Guanxi. Not a word I know well. Nonetheless, a word, and a concept, one could not avoid hearing about during our Breakbulk China conference in Shanghai.

As I understand it, guanxi is the pinyin approximation of a Chinese word that refers to one’s relationships, one’s networks of influence. In traditional China, all happens through guanxi. And without guanxi, little happens indeed. What that means for outsiders who would like to do business in or with China is complicated. Western assumptions about the desirability of transparency, of clear and fair regulations, of the rule of law, of the same rules applying to everyone – well, my friend, these are not the same assumptions that underlie the concept of guanxi. 

Lion guarding the Bank of China

There was no subject we could discuss in our conference panels where we did not run up on the complications caused by this cultural difference. Do contracts signal the end of negotiations, or just the beginning? What matters most, the contract itself, or the person you are doing business with? How do westerners deeply concerned – and with good reason – about running afoul of the UK Bribery Act or the U.S.’s Department of Justice’s compliance laws deal with a culture in which gift-giving and using influence are the ancient norm? 

In our panels we heard tales of Chinese exporters to Australia who were stunned they could not use influence to avoid quarantine when they did not have proper import documentation. We heard tales of skullduggery on the Yangtze River. We also heard about forwarders’ subcontractors who absolutely will not sign a compliance agreement – but who will nonetheless bend over backwards, and go above and beyond the original contract requirements, to cope with an unexpected problem. We heard about young companies determined to adapt an ancient mindset, and making progress  doing just that.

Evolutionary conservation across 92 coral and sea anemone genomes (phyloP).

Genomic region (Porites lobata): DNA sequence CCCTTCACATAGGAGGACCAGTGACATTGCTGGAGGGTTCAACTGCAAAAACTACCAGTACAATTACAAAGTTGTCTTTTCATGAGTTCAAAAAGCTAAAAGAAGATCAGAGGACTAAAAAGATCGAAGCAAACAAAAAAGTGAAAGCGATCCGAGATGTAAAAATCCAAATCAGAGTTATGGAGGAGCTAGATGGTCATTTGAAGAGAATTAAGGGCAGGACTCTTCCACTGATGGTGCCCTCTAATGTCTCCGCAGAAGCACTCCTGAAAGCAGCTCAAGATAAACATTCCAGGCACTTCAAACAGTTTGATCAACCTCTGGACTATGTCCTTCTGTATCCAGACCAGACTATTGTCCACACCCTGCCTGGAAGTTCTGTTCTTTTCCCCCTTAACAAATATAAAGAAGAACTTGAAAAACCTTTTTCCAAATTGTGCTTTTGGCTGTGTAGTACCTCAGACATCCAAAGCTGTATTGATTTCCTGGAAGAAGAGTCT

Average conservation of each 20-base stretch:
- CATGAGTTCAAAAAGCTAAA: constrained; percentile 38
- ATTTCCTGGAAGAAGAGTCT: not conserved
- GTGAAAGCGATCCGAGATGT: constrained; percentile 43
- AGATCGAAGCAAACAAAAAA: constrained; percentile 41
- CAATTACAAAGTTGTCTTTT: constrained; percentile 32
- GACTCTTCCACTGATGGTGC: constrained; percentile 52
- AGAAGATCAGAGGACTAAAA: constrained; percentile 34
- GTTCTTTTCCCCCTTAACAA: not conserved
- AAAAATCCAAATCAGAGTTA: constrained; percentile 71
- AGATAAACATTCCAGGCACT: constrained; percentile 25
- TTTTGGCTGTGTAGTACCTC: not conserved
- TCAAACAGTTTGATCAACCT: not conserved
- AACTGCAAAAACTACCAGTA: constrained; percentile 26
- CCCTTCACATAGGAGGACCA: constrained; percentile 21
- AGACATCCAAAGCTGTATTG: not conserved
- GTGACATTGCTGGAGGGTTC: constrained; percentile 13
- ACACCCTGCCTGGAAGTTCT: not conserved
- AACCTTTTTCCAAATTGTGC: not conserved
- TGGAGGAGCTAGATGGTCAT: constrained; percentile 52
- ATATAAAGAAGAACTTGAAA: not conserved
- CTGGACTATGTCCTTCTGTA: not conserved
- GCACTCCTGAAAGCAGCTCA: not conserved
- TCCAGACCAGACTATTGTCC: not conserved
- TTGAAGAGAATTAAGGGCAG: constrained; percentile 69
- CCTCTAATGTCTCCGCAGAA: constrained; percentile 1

I am always surprised and pleased at the way so many of our breakbulk industry executives are willing to speak frankly and openly about some of their most serious concerns during our panels. In China, some of these men and women were taking on political as well as business risk. But our industry experts want to share. They want, almost invariably, to teach. The best panels, to my mind, create an opportunity for our Breakbulk audience to listen to a group of ‘old hands’ (even though sometimes they are startlingly young!) speak their minds. This always happens, and China was no exception.

Every region has its own complicated set of business challenges, its own ‘guanxi,’ if you will. As we expand Breakbulk’s events, Breakbulk’s reach, we learn more about what matters where.


Pro: the commute, the dress code and the flexible hours.
Con: the occasional domestic interruption.

Jack's new hangout


Earlier this week, I interviewed a woman who runs a pioneering project forwarding business in China. We were talking about breakbulk and project cargo on the Yangtze river, and she mentioned that she occasionally sees a particular heavy-lift carrier’s vessels loading extremely heavy modules at the river’s fabrication yards. These modules, bound for capital projects in Australia and elsewhere, are the product of a trend we’ve tracked extensively in Breakbulk Magazine, that of building gigantic modules offsite and transporting them to remote locations for installation.